Home > Journals > Michigan Law Review > MLR > Volume 52 > Issue 2 (1953)
International Law - Retroactive Recognition of De Facto Government Not Invalidation of Acts of Prior De Jure Government
On December 12, 1949, the Chiang regime on Formosa accepted the offer of an American group headed by General Chennault to purchase the physical assets of the Nationalist-operated Central Air Transport Corporation, including forty aircraft located at Hong Kong. The British government ceased to recognize the Nationalists as the de jure government of China on January 5, 1950. Thereafter the British announced that they recognized the Communist regime as the de facto government of those parts of China they actually controlled, effective October 1, 1949, the date the Communists had proclaimed themselves the government of China. The Chennault corporation brought an action in Hong Kong against the CATC, seeking an order declaring it the owner of the forty planes. The action was dismissed on the ground, inter alia, that the recognition of the Communist regime operated retroactively to "validate" its actions and to invalidate the actions of the Chiang government subsequent to October 1, 1949, thereby annulling the sale of December 12, 1949. On appeal to the Privy Council, held, reversed. Retroactivity of recognition operates primarily "to validate acts of a de facto government which has subsequently become the new de jure government, and not to invalidate acts of the previous de jure government." Civil Air Transport, Inc. v. Central Air Transport Corp., A.C. (P.C. 1952) 70 at 93.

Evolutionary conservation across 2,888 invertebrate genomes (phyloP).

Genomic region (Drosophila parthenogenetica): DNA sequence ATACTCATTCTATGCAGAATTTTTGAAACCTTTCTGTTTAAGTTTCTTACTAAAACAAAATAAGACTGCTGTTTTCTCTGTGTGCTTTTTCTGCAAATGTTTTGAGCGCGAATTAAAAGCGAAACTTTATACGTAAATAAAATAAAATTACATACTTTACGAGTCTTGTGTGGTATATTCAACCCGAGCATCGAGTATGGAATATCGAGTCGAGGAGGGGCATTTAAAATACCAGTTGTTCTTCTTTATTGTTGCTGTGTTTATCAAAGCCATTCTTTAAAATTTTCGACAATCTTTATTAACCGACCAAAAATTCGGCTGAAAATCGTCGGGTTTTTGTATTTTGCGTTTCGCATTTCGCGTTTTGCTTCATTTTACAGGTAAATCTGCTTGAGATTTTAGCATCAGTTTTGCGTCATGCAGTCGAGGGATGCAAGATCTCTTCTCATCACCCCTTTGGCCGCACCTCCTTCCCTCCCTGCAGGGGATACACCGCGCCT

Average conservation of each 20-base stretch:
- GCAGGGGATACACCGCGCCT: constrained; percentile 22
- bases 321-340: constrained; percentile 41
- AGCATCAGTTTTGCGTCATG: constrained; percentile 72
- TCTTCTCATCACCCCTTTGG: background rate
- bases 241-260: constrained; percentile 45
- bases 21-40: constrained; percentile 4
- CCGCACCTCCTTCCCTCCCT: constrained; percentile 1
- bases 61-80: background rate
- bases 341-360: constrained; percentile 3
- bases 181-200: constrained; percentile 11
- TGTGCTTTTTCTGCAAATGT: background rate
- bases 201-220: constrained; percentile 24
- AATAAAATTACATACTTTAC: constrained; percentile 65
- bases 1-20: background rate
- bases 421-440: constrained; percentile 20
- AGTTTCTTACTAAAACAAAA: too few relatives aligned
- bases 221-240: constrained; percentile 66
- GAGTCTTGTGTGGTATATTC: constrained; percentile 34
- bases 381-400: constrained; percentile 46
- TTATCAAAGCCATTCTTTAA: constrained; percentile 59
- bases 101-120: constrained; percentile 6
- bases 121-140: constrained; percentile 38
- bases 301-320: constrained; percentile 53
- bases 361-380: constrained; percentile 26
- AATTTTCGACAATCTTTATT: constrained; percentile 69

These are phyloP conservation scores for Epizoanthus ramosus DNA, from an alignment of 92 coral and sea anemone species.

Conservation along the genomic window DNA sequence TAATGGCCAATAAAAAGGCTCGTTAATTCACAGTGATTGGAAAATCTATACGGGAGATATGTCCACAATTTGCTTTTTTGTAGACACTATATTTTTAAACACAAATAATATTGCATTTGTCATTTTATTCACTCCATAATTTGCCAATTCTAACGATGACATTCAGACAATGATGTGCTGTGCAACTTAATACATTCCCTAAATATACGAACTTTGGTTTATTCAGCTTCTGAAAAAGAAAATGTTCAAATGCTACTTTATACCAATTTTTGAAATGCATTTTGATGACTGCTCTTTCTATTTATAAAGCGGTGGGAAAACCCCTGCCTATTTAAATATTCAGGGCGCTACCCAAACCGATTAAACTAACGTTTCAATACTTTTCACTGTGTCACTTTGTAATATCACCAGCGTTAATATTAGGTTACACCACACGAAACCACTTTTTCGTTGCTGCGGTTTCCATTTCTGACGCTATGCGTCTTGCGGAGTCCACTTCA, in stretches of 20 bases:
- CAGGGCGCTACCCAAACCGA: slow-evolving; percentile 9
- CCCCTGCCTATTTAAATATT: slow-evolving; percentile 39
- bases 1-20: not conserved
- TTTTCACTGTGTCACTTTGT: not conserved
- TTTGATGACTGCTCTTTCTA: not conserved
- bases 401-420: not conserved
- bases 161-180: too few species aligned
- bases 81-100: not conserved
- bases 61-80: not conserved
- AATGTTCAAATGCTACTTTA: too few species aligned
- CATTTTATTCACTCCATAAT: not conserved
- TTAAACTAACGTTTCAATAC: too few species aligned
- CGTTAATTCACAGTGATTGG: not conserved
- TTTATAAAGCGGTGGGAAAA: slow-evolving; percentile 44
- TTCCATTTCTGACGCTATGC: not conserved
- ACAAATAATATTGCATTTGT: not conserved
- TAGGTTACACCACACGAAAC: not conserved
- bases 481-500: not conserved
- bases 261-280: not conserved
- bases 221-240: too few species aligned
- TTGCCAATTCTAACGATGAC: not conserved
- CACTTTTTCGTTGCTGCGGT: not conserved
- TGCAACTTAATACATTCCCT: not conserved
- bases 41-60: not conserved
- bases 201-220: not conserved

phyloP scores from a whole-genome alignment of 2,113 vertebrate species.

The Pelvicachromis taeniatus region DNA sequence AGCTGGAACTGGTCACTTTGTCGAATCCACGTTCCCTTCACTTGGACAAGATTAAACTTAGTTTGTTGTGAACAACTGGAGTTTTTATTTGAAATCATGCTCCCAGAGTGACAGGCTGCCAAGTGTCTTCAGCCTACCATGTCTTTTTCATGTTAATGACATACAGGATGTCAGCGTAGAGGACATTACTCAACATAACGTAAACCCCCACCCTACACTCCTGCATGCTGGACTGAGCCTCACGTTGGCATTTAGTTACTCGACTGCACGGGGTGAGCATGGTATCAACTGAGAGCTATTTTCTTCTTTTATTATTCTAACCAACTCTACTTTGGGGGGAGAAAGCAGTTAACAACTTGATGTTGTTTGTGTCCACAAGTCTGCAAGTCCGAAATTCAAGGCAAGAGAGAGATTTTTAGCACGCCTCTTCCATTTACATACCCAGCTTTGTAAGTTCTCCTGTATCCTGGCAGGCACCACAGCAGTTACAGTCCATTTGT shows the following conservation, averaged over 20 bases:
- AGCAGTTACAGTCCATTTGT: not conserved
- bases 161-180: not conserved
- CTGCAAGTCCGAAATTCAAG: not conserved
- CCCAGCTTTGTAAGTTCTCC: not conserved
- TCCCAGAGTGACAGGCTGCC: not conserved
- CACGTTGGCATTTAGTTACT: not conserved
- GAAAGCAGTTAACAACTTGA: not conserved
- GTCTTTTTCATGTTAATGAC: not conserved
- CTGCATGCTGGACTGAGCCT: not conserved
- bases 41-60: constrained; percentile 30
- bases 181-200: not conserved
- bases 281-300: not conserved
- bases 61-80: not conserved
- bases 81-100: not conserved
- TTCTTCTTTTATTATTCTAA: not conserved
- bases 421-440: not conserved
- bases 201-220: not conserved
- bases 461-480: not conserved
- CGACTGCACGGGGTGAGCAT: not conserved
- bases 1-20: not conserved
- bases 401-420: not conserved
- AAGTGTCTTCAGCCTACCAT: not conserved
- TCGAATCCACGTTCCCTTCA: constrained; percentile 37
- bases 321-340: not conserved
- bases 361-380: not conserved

Duncan Noble S.Ed.,
International Law - Retroactive Recognition of De Facto Government Not Invalidation of Acts of Prior De Jure Government,
Mich. L. Rev.
Available at: https://repository.law.umich.edu/mlr/vol52/iss2/15